I’ve always had a love-hate relationship with exercise. That is until I started researching how powerful it really is.

When I was about 6 years old, my father would take me on morning runs on the side of a busy road in my hometown of L’Aquila, Italy. He thought that I shared my grandmother’s genetics and my grandfather’s destiny for cardiovascular disease.

My father thought that if I started exercise and a controlled diet early enough, I’d have a fighting chance at counterbalancing my genetic destiny. This is how my love and hate relationship with exercise started, and how I became a people pleaser.

I spent most of my adult life chasing perfectionism, trying to be the best at things, and aiming to please any and every man that crossed my path. My perceived self-worth has always been intertwined with my physical appearance and strength.

This endless chase of perfectionism led me down many dark roads.

At 16, I was on the verge of an eating disorder. During young adulthood, I had multiple sport injuries. I was plagued by the unrelenting feeling of not being enough. And then I hit rock bottom.

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While I was writing my PhD dissertation, I spent countless hours sitting and stressing about how good or bad my work was.

At the same time, I was balancing graduate school with being a new mom, and my time for training was limited.

I somehow found time to escape to the mountains on the weekends to snowboard, and lived out the classic weekend warrior approach to life.

And then the pain started. A sharp, terrible pain in my back that would cause my body to tilt on its side.

The first time it got bad, I was out of commission for about 2 months with what felt like never-ending physiotherapy sessions.

When the pain improved, I immediately reverted to adventure-seeking, and for the next few years, I went back and forth between relief and pain. As time went on, the pain became significantly more severe and more frequent.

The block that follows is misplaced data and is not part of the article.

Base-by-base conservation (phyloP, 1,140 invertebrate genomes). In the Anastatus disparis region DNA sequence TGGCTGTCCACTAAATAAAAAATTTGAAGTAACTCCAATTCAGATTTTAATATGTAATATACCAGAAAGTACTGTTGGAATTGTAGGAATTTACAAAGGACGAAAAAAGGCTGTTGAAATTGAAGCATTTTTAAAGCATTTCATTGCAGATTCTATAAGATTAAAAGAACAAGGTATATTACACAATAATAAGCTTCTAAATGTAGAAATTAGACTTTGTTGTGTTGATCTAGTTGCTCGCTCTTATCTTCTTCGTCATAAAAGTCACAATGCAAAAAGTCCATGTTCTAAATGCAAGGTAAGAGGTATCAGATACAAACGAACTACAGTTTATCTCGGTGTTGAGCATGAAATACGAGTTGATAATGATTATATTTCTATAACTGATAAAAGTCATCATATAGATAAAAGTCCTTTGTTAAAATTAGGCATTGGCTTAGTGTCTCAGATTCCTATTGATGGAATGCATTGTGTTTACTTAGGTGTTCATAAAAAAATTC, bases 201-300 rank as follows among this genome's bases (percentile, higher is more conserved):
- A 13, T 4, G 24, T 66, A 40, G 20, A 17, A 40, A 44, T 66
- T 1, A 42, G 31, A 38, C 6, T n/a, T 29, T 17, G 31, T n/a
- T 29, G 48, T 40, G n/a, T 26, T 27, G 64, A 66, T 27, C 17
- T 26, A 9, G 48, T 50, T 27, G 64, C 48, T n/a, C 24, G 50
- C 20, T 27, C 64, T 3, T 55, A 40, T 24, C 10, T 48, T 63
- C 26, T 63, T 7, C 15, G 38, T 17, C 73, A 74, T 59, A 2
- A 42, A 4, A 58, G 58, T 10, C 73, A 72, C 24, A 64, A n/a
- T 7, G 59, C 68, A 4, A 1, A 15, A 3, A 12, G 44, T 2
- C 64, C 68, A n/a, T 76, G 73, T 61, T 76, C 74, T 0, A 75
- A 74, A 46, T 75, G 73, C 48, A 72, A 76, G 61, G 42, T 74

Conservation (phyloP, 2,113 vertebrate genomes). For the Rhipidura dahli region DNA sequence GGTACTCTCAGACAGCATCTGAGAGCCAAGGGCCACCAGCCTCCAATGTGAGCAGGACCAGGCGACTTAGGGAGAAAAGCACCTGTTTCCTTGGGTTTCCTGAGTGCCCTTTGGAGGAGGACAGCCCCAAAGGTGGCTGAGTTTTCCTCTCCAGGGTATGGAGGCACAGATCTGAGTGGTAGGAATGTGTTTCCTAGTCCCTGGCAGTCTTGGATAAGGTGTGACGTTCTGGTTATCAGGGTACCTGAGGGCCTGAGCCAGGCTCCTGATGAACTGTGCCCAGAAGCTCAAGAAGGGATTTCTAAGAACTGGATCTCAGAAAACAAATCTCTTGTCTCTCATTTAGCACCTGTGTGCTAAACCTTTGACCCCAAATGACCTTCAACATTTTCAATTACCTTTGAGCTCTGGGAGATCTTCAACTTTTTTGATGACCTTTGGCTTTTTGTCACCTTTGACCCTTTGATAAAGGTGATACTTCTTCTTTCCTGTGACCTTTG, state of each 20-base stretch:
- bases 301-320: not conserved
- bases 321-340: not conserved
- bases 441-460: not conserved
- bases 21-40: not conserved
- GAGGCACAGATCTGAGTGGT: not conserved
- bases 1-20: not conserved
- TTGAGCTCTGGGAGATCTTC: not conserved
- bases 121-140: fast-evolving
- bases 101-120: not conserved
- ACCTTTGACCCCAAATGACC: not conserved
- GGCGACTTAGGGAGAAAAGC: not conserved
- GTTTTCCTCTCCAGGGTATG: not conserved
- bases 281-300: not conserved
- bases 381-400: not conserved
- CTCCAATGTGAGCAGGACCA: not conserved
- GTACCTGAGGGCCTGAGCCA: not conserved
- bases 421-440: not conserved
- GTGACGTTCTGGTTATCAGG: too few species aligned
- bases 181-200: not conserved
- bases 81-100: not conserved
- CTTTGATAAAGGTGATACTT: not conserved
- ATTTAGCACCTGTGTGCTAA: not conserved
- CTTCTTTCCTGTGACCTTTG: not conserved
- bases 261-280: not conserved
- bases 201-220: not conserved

I played this push-pull game with pain until the last time — the time when I was stuck, tilted sideways, for about 3 months. The physiotherapy sessions would not work anymore, nor the acupuncture, chiropractor, massage, or pain medication.

I ended up lying on the floor for weeks unable to walk. Several emergency department visits and milligrams of anti-inflammatories, muscle relaxants, and opioids later, I finally received an emergency L4-L5 microdiscectomy.

I was told to not exercise for 3 months after surgery. And this time I listened. I let my body relax, I did not check the scale or mirror too often, and I battled any feelings of guilt that would arise.

I let myself heal fully and completely for the first time ever. Only at this point did my relationship with exercise change. I started to think of exercise as a medicine, not as a means to an unattainable goal.

The irony of it all is that when my back pain started, I had just begun a new position in a laboratory researching the effects of aerobic exercise. We studied exercise as a strategy to slow down and prevent the onset of dementia.

I’m a researcher for a living. My background is in cognitive neuroscience, or more simply, the science that studies how the brain works. My main research interest lies in the relationship between exercise, sleep, and cognition.

In my daily job, I explore the mechanisms for which exercise reduces blood pressure, increases blood flow and nutrients to the brain, improves sleep quality, and in turn, improves the ability of the brain to multitask, plan, and solve problems.

My research with the Brain In Motion study team, examines the effects of aerobic exercise on healthy brain aging in overall healthy, but low-active, middle-aged and older adults (1).

What did we find? Six months of aerobic exercise, starting with walks and increasing the intensity up to jogging, 3 times per week for 20–40 minutes, resulted in gains in cognition and regulation of blood flow to the brain (2).

The results were similar to those seen in individuals 5 years younger. We showed that exercise can reverse the natural effects of aging.